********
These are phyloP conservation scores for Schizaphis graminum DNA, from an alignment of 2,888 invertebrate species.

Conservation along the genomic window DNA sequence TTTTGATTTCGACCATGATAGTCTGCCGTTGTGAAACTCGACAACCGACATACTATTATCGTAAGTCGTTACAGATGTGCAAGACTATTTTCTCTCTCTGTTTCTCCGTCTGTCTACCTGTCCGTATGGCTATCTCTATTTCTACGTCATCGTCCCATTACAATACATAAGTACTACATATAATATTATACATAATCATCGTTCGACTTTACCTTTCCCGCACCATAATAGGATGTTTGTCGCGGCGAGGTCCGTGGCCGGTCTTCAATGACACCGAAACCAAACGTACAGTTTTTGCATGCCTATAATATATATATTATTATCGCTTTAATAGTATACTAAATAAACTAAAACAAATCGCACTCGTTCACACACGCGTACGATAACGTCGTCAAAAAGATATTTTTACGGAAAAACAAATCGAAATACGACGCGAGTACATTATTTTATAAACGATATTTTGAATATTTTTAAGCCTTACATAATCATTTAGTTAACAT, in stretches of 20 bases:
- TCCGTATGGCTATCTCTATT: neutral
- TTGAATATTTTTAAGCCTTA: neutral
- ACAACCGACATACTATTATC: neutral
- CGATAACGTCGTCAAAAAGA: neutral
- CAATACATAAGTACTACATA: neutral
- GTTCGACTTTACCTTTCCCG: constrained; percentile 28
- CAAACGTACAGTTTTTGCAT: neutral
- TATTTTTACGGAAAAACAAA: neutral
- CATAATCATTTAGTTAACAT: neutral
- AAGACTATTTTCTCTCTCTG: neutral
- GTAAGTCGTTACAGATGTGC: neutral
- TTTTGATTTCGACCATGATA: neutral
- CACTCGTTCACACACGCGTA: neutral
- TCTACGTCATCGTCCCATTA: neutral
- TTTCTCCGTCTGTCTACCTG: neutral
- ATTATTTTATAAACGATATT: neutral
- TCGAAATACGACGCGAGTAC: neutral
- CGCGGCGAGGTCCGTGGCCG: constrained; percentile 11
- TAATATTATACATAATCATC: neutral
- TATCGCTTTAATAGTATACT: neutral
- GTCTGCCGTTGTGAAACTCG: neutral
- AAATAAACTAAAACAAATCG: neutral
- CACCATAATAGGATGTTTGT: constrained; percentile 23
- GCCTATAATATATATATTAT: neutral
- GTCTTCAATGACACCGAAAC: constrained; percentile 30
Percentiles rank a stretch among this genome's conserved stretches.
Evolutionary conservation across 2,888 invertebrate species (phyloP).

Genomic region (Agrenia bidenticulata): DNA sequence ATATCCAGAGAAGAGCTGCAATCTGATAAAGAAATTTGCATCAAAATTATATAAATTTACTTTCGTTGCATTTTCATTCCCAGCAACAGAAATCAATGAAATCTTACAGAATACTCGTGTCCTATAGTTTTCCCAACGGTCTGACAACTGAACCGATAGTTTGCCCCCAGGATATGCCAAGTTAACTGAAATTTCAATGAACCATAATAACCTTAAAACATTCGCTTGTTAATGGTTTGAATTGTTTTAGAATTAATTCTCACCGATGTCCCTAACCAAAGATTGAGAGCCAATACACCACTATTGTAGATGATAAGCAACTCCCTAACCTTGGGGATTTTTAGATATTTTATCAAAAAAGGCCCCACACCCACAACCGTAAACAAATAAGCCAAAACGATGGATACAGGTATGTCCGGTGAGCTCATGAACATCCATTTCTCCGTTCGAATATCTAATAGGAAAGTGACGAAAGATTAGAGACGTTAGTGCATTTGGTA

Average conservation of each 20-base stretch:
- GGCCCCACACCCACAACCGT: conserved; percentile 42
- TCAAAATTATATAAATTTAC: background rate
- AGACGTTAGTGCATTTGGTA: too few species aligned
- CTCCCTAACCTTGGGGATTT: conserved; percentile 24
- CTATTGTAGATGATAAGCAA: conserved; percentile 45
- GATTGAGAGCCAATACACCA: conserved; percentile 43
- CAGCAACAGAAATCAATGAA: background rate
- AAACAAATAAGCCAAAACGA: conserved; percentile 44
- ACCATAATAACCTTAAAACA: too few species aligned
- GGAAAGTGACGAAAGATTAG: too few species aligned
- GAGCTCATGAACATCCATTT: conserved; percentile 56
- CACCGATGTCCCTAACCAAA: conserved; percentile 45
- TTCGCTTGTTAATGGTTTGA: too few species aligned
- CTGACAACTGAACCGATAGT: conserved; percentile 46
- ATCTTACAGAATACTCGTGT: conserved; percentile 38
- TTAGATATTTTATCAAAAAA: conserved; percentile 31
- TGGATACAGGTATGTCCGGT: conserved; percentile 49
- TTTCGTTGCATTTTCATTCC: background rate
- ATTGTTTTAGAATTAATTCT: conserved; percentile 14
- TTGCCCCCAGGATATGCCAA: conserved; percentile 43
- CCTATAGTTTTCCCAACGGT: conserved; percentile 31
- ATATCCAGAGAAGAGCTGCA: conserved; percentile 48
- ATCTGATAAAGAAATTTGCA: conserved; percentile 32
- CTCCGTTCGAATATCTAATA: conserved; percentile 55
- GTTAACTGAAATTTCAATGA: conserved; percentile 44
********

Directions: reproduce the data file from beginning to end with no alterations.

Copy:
These are phyloP conservation scores for Schizaphis graminum DNA, from an alignment of 2,888 invertebrate species.

Conservation along the genomic window DNA sequence TTTTGATTTCGACCATGATAGTCTGCCGTTGTGAAACTCGACAACCGACATACTATTATCGTAAGTCGTTACAGATGTGCAAGACTATTTTCTCTCTCTGTTTCTCCGTCTGTCTACCTGTCCGTATGGCTATCTCTATTTCTACGTCATCGTCCCATTACAATACATAAGTACTACATATAATATTATACATAATCATCGTTCGACTTTACCTTTCCCGCACCATAATAGGATGTTTGTCGCGGCGAGGTCCGTGGCCGGTCTTCAATGACACCGAAACCAAACGTACAGTTTTTGCATGCCTATAATATATATATTATTATCGCTTTAATAGTATACTAAATAAACTAAAACAAATCGCACTCGTTCACACACGCGTACGATAACGTCGTCAAAAAGATATTTTTACGGAAAAACAAATCGAAATACGACGCGAGTACATTATTTTATAAACGATATTTTGAATATTTTTAAGCCTTACATAATCATTTAGTTAACAT, in stretches of 20 bases:
- TCCGTATGGCTATCTCTATT: neutral
- TTGAATATTTTTAAGCCTTA: neutral
- ACAACCGACATACTATTATC: neutral
- CGATAACGTCGTCAAAAAGA: neutral
- CAATACATAAGTACTACATA: neutral
- GTTCGACTTTACCTTTCCCG: constrained; percentile 28
- CAAACGTACAGTTTTTGCAT: neutral
- TATTTTTACGGAAAAACAAA: neutral
- CATAATCATTTAGTTAACAT: neutral
- AAGACTATTTTCTCTCTCTG: neutral
- GTAAGTCGTTACAGATGTGC: neutral
- TTTTGATTTCGACCATGATA: neutral
- CACTCGTTCACACACGCGTA: neutral
- TCTACGTCATCGTCCCATTA: neutral
- TTTCTCCGTCTGTCTACCTG: neutral
- ATTATTTTATAAACGATATT: neutral
- TCGAAATACGACGCGAGTAC: neutral
- CGCGGCGAGGTCCGTGGCCG: constrained; percentile 11
- TAATATTATACATAATCATC: neutral
- TATCGCTTTAATAGTATACT: neutral
- GTCTGCCGTTGTGAAACTCG: neutral
- AAATAAACTAAAACAAATCG: neutral
- CACCATAATAGGATGTTTGT: constrained; percentile 23
- GCCTATAATATATATATTAT: neutral
- GTCTTCAATGACACCGAAAC: constrained; percentile 30
Percentiles rank a stretch among this genome's conserved stretches.
Evolutionary conservation across 2,888 invertebrate species (phyloP).

Genomic region (Agrenia bidenticulata): DNA sequence ATATCCAGAGAAGAGCTGCAATCTGATAAAGAAATTTGCATCAAAATTATATAAATTTACTTTCGTTGCATTTTCATTCCCAGCAACAGAAATCAATGAAATCTTACAGAATACTCGTGTCCTATAGTTTTCCCAACGGTCTGACAACTGAACCGATAGTTTGCCCCCAGGATATGCCAAGTTAACTGAAATTTCAATGAACCATAATAACCTTAAAACATTCGCTTGTTAATGGTTTGAATTGTTTTAGAATTAATTCTCACCGATGTCCCTAACCAAAGATTGAGAGCCAATACACCACTATTGTAGATGATAAGCAACTCCCTAACCTTGGGGATTTTTAGATATTTTATCAAAAAAGGCCCCACACCCACAACCGTAAACAAATAAGCCAAAACGATGGATACAGGTATGTCCGGTGAGCTCATGAACATCCATTTCTCCGTTCGAATATCTAATAGGAAAGTGACGAAAGATTAGAGACGTTAGTGCATTTGGTA

Average conservation of each 20-base stretch:
- GGCCCCACACCCACAACCGT: conserved; percentile 42
- TCAAAATTATATAAATTTAC: background rate
- AGACGTTAGTGCATTTGGTA: too few species aligned
- CTCCCTAACCTTGGGGATTT: conserved; percentile 24
- CTATTGTAGATGATAAGCAA: conserved; percentile 45
- GATTGAGAGCCAATACACCA: conserved; percentile 43
- CAGCAACAGAAATCAATGAA: background rate
- AAACAAATAAGCCAAAACGA: conserved; percentile 44
- ACCATAATAACCTTAAAACA: too few species aligned
- GGAAAGTGACGAAAGATTAG: too few species aligned
- GAGCTCATGAACATCCATTT: conserved; percentile 56
- CACCGATGTCCCTAACCAAA: conserved; percentile 45
- TTCGCTTGTTAATGGTTTGA: too few species aligned
- CTGACAACTGAACCGATAGT: conserved; percentile 46
- ATCTTACAGAATACTCGTGT: conserved; percentile 38
- TTAGATATTTTATCAAAAAA: conserved; percentile 31
- TGGATACAGGTATGTCCGGT: conserved; percentile 49
- TTTCGTTGCATTTTCATTCC: background rate
- ATTGTTTTAGAATTAATTCT: conserved; percentile 14
- TTGCCCCCAGGATATGCCAA: conserved; percentile 43
- CCTATAGTTTTCCCAACGGT: conserved; percentile 31
- ATATCCAGAGAAGAGCTGCA: conserved; percentile 48
- ATCTGATAAAGAAATTTGCA: conserved; percentile 32
- CTCCGTTCGAATATCTAATA: conserved; percentile 55
- GTTAACTGAAATTTCAATGA: conserved; percentile 44